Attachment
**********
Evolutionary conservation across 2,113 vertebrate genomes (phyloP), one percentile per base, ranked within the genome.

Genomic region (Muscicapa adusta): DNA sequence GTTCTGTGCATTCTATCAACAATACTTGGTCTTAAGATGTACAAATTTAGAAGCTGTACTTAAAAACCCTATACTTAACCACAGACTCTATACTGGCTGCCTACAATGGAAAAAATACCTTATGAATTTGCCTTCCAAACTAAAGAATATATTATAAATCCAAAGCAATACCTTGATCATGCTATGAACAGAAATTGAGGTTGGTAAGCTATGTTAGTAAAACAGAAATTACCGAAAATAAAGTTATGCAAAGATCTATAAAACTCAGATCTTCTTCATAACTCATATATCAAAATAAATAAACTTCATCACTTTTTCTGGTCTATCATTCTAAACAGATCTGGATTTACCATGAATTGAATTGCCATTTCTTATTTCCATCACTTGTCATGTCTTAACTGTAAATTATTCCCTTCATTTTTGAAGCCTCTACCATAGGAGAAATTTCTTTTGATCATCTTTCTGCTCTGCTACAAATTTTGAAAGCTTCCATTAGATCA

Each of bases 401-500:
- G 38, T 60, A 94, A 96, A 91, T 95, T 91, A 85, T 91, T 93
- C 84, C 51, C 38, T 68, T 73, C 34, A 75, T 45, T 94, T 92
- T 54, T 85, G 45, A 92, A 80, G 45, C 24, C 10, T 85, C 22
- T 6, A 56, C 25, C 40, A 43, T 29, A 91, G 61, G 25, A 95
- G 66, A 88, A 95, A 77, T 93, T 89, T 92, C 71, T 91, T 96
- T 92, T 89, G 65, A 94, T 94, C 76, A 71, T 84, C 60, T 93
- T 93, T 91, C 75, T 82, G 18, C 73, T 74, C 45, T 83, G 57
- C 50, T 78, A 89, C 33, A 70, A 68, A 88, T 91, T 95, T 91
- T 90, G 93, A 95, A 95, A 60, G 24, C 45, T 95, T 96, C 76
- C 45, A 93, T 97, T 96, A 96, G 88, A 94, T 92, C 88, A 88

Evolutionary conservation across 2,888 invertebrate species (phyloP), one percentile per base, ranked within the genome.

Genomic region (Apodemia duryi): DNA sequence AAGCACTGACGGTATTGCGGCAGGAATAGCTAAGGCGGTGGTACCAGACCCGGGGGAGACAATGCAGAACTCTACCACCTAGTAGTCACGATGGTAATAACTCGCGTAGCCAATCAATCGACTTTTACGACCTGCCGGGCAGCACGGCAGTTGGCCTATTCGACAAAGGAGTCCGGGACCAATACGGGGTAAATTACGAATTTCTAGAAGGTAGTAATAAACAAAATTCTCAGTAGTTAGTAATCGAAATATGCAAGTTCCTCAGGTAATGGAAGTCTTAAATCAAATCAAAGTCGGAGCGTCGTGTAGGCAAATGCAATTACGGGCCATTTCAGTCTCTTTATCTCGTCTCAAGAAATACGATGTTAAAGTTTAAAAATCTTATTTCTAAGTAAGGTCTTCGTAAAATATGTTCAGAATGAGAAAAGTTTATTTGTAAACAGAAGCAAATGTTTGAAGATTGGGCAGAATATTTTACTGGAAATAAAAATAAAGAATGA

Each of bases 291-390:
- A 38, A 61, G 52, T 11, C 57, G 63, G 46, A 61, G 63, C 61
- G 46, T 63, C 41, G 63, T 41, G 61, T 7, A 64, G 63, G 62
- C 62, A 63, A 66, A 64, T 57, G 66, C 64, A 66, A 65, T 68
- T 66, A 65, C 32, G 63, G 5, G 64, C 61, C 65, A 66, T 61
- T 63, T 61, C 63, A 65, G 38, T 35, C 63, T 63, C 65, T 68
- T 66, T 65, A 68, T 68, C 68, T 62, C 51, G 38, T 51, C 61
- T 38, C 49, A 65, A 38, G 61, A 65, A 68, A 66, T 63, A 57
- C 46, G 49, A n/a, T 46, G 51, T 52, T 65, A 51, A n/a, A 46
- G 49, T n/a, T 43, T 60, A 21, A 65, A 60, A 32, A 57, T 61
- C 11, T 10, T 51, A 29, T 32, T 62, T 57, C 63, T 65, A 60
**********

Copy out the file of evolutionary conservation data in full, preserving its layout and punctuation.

Evolutionary conservation across 2,113 vertebrate genomes (phyloP), one percentile per base, ranked within the genome.

Genomic region (Muscicapa adusta): DNA sequence GTTCTGTGCATTCTATCAACAATACTTGGTCTTAAGATGTACAAATTTAGAAGCTGTACTTAAAAACCCTATACTTAACCACAGACTCTATACTGGCTGCCTACAATGGAAAAAATACCTTATGAATTTGCCTTCCAAACTAAAGAATATATTATAAATCCAAAGCAATACCTTGATCATGCTATGAACAGAAATTGAGGTTGGTAAGCTATGTTAGTAAAACAGAAATTACCGAAAATAAAGTTATGCAAAGATCTATAAAACTCAGATCTTCTTCATAACTCATATATCAAAATAAATAAACTTCATCACTTTTTCTGGTCTATCATTCTAAACAGATCTGGATTTACCATGAATTGAATTGCCATTTCTTATTTCCATCACTTGTCATGTCTTAACTGTAAATTATTCCCTTCATTTTTGAAGCCTCTACCATAGGAGAAATTTCTTTTGATCATCTTTCTGCTCTGCTACAAATTTTGAAAGCTTCCATTAGATCA

Each of bases 401-500:
- G 38, T 60, A 94, A 96, A 91, T 95, T 91, A 85, T 91, T 93
- C 84, C 51, C 38, T 68, T 73, C 34, A 75, T 45, T 94, T 92
- T 54, T 85, G 45, A 92, A 80, G 45, C 24, C 10, T 85, C 22
- T 6, A 56, C 25, C 40, A 43, T 29, A 91, G 61, G 25, A 95
- G 66, A 88, A 95, A 77, T 93, T 89, T 92, C 71, T 91, T 96
- T 92, T 89, G 65, A 94, T 94, C 76, A 71, T 84, C 60, T 93
- T 93, T 91, C 75, T 82, G 18, C 73, T 74, C 45, T 83, G 57
- C 50, T 78, A 89, C 33, A 70, A 68, A 88, T 91, T 95, T 91
- T 90, G 93, A 95, A 95, A 60, G 24, C 45, T 95, T 96, C 76
- C 45, A 93, T 97, T 96, A 96, G 88, A 94, T 92, C 88, A 88

Evolutionary conservation across 2,888 invertebrate species (phyloP), one percentile per base, ranked within the genome.

Genomic region (Apodemia duryi): DNA sequence AAGCACTGACGGTATTGCGGCAGGAATAGCTAAGGCGGTGGTACCAGACCCGGGGGAGACAATGCAGAACTCTACCACCTAGTAGTCACGATGGTAATAACTCGCGTAGCCAATCAATCGACTTTTACGACCTGCCGGGCAGCACGGCAGTTGGCCTATTCGACAAAGGAGTCCGGGACCAATACGGGGTAAATTACGAATTTCTAGAAGGTAGTAATAAACAAAATTCTCAGTAGTTAGTAATCGAAATATGCAAGTTCCTCAGGTAATGGAAGTCTTAAATCAAATCAAAGTCGGAGCGTCGTGTAGGCAAATGCAATTACGGGCCATTTCAGTCTCTTTATCTCGTCTCAAGAAATACGATGTTAAAGTTTAAAAATCTTATTTCTAAGTAAGGTCTTCGTAAAATATGTTCAGAATGAGAAAAGTTTATTTGTAAACAGAAGCAAATGTTTGAAGATTGGGCAGAATATTTTACTGGAAATAAAAATAAAGAATGA

Each of bases 291-390:
- A 38, A 61, G 52, T 11, C 57, G 63, G 46, A 61, G 63, C 61
- G 46, T 63, C 41, G 63, T 41, G 61, T 7, A 64, G 63, G 62
- C 62, A 63, A 66, A 64, T 57, G 66, C 64, A 66, A 65, T 68
- T 66, A 65, C 32, G 63, G 5, G 64, C 61, C 65, A 66, T 61
- T 63, T 61, C 63, A 65, G 38, T 35, C 63, T 63, C 65, T 68
- T 66, T 65, A 68, T 68, C 68, T 62, C 51, G 38, T 51, C 61
- T 38, C 49, A 65, A 38, G 61, A 65, A 68, A 66, T 63, A 57
- C 46, G 49, A n/a, T 46, G 51, T 52, T 65, A 51, A n/a, A 46
- G 49, T n/a, T 43, T 60, A 21, A 65, A 60, A 32, A 57, T 61
- C 11, T 10, T 51, A 29, T 32, T 62, T 57, C 63, T 65, A 60